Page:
Volkswagen began introducing an array of new models after Bernd Pischetsrieder became Volkswagen Group CEO (responsible for all Group brands) in 2002. The fifth generation Volkswagen Golf was launched in 2004, came runner-up to the Fiat Panda in the 2004 European Car of the Year, and has spawned several cousins: SEAT Toledo, Skoda Octavia and Audi A3 hatchback ranges as well as a new mini-MPV, the Seat Altea. The GTI, a "hot hatchback" performance version of the Golf, boasts a 2.0 L Turbocharged direct injection engine. VW began marketing the Golf under the Rabbit name once again in the U.S. and Canada in June 2006. (The GTI had arrived to North America four months earlier.) The fifth-generation Jetta, and the performance version, the GLI, are also available in the United States and Canada. The sixth-generation Passat and the fifth-generation Jetta both debuted in 2005, and VW has announced plans to expand its lineup further by bringing back the Scirocco by 2008. Other models in Wolfgang Bernhard's (Volkswagen brand CEO) "product offensive" include the Tiguan mid-sized SUV in 2008 and a Passat Coupé. In November 2006 Bernd Pischetsrieder announced his resignation as Volkswagen Group CEO and was replaced by Audi worldwide CEO Martin Winterkorn at the beginning of 2007. Winterkorn is credited with making Audi a challenger to the dominance of BMW and Mercedes and his design-led strategy has led to Audi being considered one of the most important brands in the world. It remains to be seen how Winterkorn's focus on design shapes the Volkswagen brand's future. Nevertheless, Volkswagen continues to have complicated relations with both unions and shareholders. The German state of Lower Saxony owns significant stock in VW, as does sportscar manufacturer Porsche. In North America, VW faced many of challenges. After rising significantly between 1998 and 2001, VW's North American sales began to fall sharply leading to a 2005 loss of roughly $1 billion (U.S.) for its operations in the U.S. and Canada. Profitablility has not been strong, and the reliability of the company's South American and Latin American-produced cars appears to bear some of the responsibility for this situation. By 2005, its models sat near the bottom of Consumer Reports reliability ratings, and J.D. Power and Associates ranked VW 35th out of 37 bands in its initial quality survey. Attempts to enter a new market segment also compromised Volkswagen's standing in North America. In 2002, Volkswagen announced the debut of its Phaeton luxury car, which was critically acclaimed but not well received in the marketplace. VW announced its discontinuance in the U.S. market for the 2007 model year due to the disappointing sales. Volkswagen in 2005, despite challenges, still maintained North American sales of 224,195 -- a dramatic increase from the low in 1993 when US sales totaled only 49,533 vehicles. Momentum continued for fiscal 2006, as VW's North American sales for the year were 235,140 vehicles, a 4.9 percent increase over 2005, despite a slump in domestic North American manufacturer's sales. VW plans to close out the decade with the release on several new vehicles worldwide and a barrage of advertising. In conjunction with the introduction of new models, production location of Volkswagen vehicles also underwent great change. The 2007 Eos, a hardtop convertible, is produced in a new facility in Portugal. All Golf/Rabbit and GTIs as of 2006 are manufactured in Wolfsburg, Germany rather than VW's Mexican factory in Puebla, where Golfs and GTIs for the North American market were produced from 1989 to 1998, and the Brazilian factory in Curitiba where Golfs and GTIs were produced from 1999 to 2006 (The Jetta has principally been made in Mexico since 1989). VW is also in the process of reconfiguring an automotive assembly plant in Belgium. The new models and investments in manufacturing improvements were noticed immediately by automotive critics. Favorable reviews for VW's newest cars include the GTI being named by Consumer Reports as the top sporty car under $25,000, one of Car and Driver magazines "10 Best" for 2007, and Automobile Magazine's 2007 Car of the Year. J.D. Power and Associates 2006 Automotive Performance, Execution and Layout (APEAL) Study scored Volkswagen fourteenth overall with strong performances by its new Jetta and Passat models. Volkswagen is recognized as one of the leading small diesel engine manufacturers, and is partnering with Mercedes and other companies to market BlueTec clean diesel technology. Volkswagen has offered a number of its vehicles with a TDI (Turbo Direct Injection) engine, which lends class-leading fuel economy to several models. According to the U.S. Environmental Protection Agency, four of the ten most fuel efficient vehicles available for sale in the U.S. in 2004 were powered by Volkswagen diesel engines. They were a three-way tie for 8th (TDI Beetle, TDI Golf, TDI Jetta) and ninth, the TDI Jetta Wagon. As of 2007, VW has not yet offered a gas-electric hybrid powertrain such as that in the Toyota Prius (though a diesel-electric hybrid 5th generation Jetta was produced as a test vehicle). In addition, all VAG TDI diesel engines produced since 1996 can be driven on 100% biodiesel fuel. For the 2007 model year, however, strict U.S. government emissions regulations have forced VW to drop most diesels from their U.S. engine lineup, but a new lineup of diesel engines compatible to U.S. standards are due for 2008. Volkswagen long resisted adding an utility vehicle to its lineup, but it finally relented with the introduction of the Touareg in the early 2000s, sharing major components with the Porsche Cayenne sport utility vehicle. Though acclaimed as a fine handling vehicle, the Touareg has been a modest seller at best. Some automotive analysts blame the Touraeg's absence of a third-row seat, the relatively poor fuel economy, and the high vehicle mass. VW plans to add a compact SUV with styling influences from its "Concept A" concept vehicle. On July 20, 2006, VW announced that the new vehicle would be called the Tiguan. One major irony of Volkswagen's current North American lineup is the absence of a minivan, considering that VW is credited for inventing the minivan with its original Transporter, but the firm is currently devloping just such a vehicle for the U.S. and Canadian markets with DaimlerChrysler, with current plans to introduce it in 2008. Volkswagen is also considering a new entry-level model for the North American lineup. A venture with DaimlerChrysler to produce such a vehicle was considered but dropped as of September 2006. Due to technical difficulty adapting the Polo to meet North American vehicle regulations, VW presented in 2006 the "Iroc" as a concept of the proposed 2009 Scirocco as a potential new small model. In September 2006, Volkswagen began offering the City Golf and City Jetta only for the Canadian market. Both models are basically the Mk.IV Golf and Jetta, making them smaller than the current Rabbit and Jetta and competing directly to the Toyota Yaris and Honda Fit. Volkswagen's introduction of such models is seen as a test of the market for a subcompact and, if successful, may be the beginnings of a thriving subcompact market for Volkswagen. When Martin Winterkorn became the eighth postwar CEO of Volkswagen, the company made several personnel changes in Wolfsburg. Other key personnel changes were made at Volkswagen of America in Auburn Hills, Michigan, as VW tries to continue increasing U.S. sales while trying to return the American operations to profitability.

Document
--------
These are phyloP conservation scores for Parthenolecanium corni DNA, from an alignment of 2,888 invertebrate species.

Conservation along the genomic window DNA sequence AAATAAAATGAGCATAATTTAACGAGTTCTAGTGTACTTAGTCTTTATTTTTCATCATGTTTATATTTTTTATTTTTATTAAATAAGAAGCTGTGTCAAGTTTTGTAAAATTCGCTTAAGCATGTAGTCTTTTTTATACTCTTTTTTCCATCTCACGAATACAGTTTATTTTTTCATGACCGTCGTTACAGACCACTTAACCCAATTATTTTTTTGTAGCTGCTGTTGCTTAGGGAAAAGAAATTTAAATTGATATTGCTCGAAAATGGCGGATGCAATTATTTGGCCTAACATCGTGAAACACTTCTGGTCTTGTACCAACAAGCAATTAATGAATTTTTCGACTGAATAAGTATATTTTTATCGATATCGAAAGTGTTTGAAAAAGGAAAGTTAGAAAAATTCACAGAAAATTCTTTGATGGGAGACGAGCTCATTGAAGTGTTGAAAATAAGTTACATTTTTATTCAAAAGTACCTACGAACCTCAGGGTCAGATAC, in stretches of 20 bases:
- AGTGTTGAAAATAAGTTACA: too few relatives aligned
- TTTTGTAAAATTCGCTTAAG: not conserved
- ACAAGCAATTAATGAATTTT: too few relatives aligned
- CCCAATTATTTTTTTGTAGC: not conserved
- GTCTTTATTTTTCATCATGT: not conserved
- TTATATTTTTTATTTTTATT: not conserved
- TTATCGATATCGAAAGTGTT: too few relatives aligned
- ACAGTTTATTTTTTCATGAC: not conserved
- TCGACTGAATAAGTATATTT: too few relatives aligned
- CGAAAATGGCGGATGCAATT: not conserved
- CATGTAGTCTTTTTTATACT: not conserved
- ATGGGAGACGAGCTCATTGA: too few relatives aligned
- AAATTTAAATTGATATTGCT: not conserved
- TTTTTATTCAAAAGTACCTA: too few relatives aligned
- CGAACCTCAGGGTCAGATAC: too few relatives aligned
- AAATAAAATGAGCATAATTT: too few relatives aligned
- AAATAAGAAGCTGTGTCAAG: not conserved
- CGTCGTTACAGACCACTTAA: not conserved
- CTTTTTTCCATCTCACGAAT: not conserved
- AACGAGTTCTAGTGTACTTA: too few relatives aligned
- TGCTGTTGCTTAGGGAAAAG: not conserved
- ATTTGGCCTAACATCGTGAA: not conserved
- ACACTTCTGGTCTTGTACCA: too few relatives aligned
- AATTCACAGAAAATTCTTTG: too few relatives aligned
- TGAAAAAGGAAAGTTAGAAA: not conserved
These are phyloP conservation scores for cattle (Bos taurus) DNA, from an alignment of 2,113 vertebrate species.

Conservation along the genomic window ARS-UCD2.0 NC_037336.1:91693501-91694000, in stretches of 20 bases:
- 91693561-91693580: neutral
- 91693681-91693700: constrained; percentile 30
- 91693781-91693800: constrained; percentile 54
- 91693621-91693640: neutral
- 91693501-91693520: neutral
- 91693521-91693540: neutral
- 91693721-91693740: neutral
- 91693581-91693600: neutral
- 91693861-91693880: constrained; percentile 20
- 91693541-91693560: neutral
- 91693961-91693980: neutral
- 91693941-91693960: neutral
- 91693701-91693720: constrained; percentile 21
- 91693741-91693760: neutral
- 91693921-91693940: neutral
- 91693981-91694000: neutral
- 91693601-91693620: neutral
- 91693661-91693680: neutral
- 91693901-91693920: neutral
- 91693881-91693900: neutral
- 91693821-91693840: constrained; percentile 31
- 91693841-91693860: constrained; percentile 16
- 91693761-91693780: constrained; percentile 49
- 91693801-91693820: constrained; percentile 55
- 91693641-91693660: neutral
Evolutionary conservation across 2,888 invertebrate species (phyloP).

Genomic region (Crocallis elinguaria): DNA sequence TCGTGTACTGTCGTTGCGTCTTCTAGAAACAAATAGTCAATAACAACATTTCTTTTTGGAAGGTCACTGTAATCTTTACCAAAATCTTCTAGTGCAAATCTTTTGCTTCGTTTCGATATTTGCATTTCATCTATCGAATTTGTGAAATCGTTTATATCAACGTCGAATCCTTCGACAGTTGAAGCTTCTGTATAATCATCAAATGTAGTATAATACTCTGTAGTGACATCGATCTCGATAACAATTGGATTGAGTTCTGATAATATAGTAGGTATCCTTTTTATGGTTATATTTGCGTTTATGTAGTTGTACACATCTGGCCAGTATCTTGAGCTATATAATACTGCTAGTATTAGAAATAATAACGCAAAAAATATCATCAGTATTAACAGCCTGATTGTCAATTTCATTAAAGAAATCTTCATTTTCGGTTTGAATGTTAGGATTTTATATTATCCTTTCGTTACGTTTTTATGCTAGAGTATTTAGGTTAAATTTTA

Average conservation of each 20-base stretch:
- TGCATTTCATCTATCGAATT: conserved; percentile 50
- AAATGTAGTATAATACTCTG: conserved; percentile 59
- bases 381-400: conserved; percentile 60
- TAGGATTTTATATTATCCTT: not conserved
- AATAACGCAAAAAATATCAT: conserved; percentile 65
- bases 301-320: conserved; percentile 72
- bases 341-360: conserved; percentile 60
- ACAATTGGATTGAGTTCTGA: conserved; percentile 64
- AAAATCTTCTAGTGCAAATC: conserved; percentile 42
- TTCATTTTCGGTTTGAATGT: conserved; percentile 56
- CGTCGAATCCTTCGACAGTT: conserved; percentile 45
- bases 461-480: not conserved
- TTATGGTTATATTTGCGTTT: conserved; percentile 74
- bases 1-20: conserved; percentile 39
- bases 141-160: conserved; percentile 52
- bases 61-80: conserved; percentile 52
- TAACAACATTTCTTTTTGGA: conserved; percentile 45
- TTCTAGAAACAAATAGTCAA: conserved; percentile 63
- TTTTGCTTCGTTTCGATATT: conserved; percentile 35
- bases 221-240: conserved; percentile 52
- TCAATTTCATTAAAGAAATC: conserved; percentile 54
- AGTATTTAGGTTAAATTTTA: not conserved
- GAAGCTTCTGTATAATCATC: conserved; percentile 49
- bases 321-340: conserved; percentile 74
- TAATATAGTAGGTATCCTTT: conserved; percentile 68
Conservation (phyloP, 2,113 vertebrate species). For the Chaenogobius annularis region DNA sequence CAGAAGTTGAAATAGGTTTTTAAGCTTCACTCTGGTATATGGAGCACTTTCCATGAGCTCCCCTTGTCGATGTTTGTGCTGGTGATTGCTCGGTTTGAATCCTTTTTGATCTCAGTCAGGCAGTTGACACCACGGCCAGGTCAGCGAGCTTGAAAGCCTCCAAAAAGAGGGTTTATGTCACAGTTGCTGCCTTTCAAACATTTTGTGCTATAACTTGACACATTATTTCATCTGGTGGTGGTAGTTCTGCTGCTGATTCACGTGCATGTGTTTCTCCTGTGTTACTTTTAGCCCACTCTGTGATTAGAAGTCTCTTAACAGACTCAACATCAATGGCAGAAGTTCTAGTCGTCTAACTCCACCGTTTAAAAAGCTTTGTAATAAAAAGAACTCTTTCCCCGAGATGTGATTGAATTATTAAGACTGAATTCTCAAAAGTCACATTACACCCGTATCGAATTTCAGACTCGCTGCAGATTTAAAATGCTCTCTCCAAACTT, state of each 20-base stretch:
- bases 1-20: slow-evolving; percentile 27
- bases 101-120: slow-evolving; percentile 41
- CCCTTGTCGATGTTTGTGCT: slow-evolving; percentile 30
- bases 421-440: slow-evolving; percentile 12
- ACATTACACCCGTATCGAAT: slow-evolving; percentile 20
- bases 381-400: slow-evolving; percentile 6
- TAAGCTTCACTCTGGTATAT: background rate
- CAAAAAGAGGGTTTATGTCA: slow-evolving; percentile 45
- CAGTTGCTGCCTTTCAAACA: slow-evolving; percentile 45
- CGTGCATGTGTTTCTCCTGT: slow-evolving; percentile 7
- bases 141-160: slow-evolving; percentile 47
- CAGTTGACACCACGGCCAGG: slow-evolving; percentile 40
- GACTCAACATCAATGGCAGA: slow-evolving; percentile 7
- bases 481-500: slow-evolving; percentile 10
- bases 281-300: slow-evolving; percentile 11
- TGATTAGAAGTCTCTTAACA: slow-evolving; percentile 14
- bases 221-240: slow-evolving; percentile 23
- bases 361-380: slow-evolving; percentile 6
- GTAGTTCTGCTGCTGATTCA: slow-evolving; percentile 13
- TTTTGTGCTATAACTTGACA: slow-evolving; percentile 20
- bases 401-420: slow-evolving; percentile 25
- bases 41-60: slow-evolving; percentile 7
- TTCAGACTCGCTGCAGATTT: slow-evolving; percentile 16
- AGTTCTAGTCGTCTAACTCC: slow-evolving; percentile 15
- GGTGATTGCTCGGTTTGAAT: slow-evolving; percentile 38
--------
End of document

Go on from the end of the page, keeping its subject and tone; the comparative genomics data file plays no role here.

"Volkswagen" (2007). Retrieved April 4, 2007, from http://en.wikipedia.org/wiki/Volkswagen